Regan MacBain Traub, CPC, SPHR

Today brings another installment of an occasional feature of “Five Questions”, in which we ask five questions of a noteworthy person in the employment law and human resources areas.  I’m pleased that Regan MacBain Traub, CPC, SPHR, founder and managing principal of The Human Resource Consortium, was able to take some time to respond to some questions.

Regan has extensive experience in dealing with complex strategy, change management, staffing and retention issues.  She has served as Connecticut State Director for the Society of Human Resource Management and a Member of the Executive Board for the Human Resource Association of Central Connecticut.

As you can see from the interview, she’s got a wealth of expertise and I thank Regan for sharing her thoughts and her time.  Let us know what you think about these issues in the comments section below.  If you know of others who you’d like to see interviewed,  feel free to comment as well.

1) Are companies starting to hire again? In other words, do things seem to be picking up?

We are seeing a number of positive business climate indicators on the HR front at this time. Organizations are beginning to invest in enhancing their human resource management infrastructure and practices again.

Since, unfortunately, many companies still see HR (particularly when it’s transaction-mired) as a cost center rather than revenue generator (when it’s achieved a more consistent strategic and consultative level), this definitely is a positive sign. We also are hearing more firms talking about, and taking action on, hiring again. We’re also seeing some investments in training initiatives. However, I still hear CFOs questioning the ROI they’ve received from significant expense in training in the past so training budgets will probably lag a bit unless they can prove ROI or are regulatory-driven.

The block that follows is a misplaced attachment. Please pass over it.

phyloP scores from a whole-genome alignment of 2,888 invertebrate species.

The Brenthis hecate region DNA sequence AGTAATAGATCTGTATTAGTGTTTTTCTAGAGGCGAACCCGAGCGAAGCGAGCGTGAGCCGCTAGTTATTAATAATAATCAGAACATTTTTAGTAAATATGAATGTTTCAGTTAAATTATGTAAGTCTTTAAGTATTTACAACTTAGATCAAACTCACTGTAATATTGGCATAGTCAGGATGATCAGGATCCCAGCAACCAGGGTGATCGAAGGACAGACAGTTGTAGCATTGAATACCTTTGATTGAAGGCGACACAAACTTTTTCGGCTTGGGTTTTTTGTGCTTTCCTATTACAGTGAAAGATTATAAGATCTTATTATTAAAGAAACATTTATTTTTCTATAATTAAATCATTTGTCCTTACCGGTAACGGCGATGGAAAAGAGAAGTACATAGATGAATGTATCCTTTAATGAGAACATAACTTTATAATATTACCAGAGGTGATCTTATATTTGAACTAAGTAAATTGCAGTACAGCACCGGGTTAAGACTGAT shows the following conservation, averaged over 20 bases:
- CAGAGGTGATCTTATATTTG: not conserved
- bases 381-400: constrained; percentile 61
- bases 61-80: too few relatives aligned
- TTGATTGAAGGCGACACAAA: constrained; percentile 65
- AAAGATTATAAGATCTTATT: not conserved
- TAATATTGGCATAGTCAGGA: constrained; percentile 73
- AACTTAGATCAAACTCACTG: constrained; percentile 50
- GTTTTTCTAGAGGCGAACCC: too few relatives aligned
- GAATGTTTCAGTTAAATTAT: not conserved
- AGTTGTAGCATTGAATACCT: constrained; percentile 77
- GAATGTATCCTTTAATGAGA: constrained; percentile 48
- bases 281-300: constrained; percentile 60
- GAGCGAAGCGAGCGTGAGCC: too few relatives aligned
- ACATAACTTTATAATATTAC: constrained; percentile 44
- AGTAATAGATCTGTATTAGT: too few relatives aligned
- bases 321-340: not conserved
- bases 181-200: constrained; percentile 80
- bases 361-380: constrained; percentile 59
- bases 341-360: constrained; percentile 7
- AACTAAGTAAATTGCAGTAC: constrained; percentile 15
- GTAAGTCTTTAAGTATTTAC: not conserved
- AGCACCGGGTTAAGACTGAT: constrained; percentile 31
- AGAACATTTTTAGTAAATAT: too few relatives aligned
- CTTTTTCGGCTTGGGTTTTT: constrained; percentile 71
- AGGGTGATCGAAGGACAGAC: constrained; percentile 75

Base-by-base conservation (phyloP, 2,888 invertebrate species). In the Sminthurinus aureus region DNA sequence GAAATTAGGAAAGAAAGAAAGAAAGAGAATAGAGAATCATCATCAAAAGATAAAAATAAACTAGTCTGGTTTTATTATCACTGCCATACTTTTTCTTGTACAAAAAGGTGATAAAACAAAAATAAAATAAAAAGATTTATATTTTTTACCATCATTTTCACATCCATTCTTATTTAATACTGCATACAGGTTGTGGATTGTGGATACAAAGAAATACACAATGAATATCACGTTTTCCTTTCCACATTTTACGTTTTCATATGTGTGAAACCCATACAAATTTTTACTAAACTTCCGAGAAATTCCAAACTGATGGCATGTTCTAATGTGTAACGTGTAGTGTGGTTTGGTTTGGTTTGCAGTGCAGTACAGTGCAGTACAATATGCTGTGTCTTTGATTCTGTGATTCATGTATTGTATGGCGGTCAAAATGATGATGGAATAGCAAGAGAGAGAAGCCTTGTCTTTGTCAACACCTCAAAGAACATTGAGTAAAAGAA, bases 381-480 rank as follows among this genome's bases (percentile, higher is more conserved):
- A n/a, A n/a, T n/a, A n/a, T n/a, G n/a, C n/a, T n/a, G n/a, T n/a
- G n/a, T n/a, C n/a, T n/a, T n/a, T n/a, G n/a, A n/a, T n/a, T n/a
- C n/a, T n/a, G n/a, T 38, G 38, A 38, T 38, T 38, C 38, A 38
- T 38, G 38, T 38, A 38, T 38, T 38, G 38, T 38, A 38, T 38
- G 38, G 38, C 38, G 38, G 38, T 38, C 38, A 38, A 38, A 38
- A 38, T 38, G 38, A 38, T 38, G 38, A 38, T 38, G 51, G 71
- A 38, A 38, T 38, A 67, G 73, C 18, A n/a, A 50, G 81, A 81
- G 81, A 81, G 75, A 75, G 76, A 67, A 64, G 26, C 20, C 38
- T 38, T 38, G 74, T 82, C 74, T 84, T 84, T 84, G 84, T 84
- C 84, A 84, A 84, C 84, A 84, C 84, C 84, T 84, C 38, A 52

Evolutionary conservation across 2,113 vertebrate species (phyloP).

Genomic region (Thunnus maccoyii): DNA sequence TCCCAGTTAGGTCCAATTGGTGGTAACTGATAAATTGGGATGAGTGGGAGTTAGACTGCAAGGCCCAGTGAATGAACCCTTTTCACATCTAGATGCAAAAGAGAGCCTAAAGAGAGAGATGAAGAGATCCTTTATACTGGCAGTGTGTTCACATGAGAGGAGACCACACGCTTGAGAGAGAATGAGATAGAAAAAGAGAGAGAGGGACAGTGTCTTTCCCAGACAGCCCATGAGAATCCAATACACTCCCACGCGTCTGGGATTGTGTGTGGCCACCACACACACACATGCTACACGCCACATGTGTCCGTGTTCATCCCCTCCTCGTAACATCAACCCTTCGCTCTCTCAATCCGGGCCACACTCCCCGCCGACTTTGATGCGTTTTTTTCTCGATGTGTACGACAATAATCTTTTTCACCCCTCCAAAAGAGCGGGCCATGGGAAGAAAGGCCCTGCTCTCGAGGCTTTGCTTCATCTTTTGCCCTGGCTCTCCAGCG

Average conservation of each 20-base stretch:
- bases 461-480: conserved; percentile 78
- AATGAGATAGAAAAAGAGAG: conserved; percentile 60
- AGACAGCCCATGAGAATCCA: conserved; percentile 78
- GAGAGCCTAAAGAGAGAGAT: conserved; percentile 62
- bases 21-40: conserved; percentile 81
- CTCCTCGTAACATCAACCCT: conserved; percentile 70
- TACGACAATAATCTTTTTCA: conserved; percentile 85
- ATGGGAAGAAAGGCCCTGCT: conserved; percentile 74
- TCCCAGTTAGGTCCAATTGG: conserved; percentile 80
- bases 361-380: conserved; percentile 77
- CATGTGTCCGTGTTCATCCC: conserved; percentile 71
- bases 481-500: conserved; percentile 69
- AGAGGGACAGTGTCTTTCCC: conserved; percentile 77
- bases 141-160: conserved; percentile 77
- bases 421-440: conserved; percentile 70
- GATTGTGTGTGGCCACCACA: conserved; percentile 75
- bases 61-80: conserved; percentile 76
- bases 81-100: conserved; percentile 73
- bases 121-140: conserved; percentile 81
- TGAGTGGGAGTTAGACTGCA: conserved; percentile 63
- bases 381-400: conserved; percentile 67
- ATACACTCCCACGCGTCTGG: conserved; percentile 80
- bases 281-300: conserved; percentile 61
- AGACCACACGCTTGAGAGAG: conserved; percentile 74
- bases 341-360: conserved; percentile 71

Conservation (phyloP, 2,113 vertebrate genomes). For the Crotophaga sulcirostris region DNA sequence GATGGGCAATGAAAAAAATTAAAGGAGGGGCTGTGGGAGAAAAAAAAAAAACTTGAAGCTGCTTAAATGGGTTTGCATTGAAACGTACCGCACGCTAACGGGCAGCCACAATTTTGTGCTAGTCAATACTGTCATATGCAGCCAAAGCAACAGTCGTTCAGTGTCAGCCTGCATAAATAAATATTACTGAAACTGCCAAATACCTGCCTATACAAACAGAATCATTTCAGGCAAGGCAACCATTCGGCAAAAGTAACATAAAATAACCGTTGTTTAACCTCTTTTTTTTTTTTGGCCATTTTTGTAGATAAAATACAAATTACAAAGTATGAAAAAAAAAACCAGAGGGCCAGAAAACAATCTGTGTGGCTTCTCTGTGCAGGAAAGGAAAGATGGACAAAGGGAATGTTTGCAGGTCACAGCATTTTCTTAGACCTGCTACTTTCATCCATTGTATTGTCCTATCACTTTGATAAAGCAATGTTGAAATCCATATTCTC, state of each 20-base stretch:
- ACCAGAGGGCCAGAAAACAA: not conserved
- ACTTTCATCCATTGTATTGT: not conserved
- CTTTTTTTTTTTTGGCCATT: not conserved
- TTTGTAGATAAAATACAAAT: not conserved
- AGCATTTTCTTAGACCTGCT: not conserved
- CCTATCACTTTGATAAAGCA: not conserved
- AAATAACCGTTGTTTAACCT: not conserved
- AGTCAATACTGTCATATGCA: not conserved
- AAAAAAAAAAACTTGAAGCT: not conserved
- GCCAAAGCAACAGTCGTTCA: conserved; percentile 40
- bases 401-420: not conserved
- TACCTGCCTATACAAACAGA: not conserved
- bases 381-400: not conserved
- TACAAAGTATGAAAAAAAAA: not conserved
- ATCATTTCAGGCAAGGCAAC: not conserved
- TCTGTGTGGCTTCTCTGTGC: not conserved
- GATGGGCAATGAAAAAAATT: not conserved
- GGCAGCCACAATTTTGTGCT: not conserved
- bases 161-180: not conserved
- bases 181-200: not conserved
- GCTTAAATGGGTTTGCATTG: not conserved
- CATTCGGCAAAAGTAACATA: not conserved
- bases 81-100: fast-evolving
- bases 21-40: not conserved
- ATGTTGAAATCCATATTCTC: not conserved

2) What’s the hot area in human resources that companies should start to think about?

I don’t know that I could say that there’s only one ‘hot area’ at this point.

  • Certainly, many organizations are having to wrestle with healthcare benefits administration as a result of recent healthcare reform legislation and the regulatory changes required by it.
  • While many organizations see the clear wisdom of developing a performance-based culture, there’s a significant argument related to the funding of one when average base salary increases of between 2-3% just don’t create enough differentiation in terms of rewards. There are creative ways to facilitate it but the organization’s leaders have to grapple with some critically important decisions that are not easy topics related to performance and rewards.
  • As change continues to accelerate and increases in complexity, questions on governance and critical decision-making within organizational networks has become a newer priority.
  • While some organizations are still not experiencing forward momentum, assessing and upgrading talent makes tremendous sense. Adept performance assessment and continuous performance feedback conversations by managers are critical in order to be able to effect talent upgrades.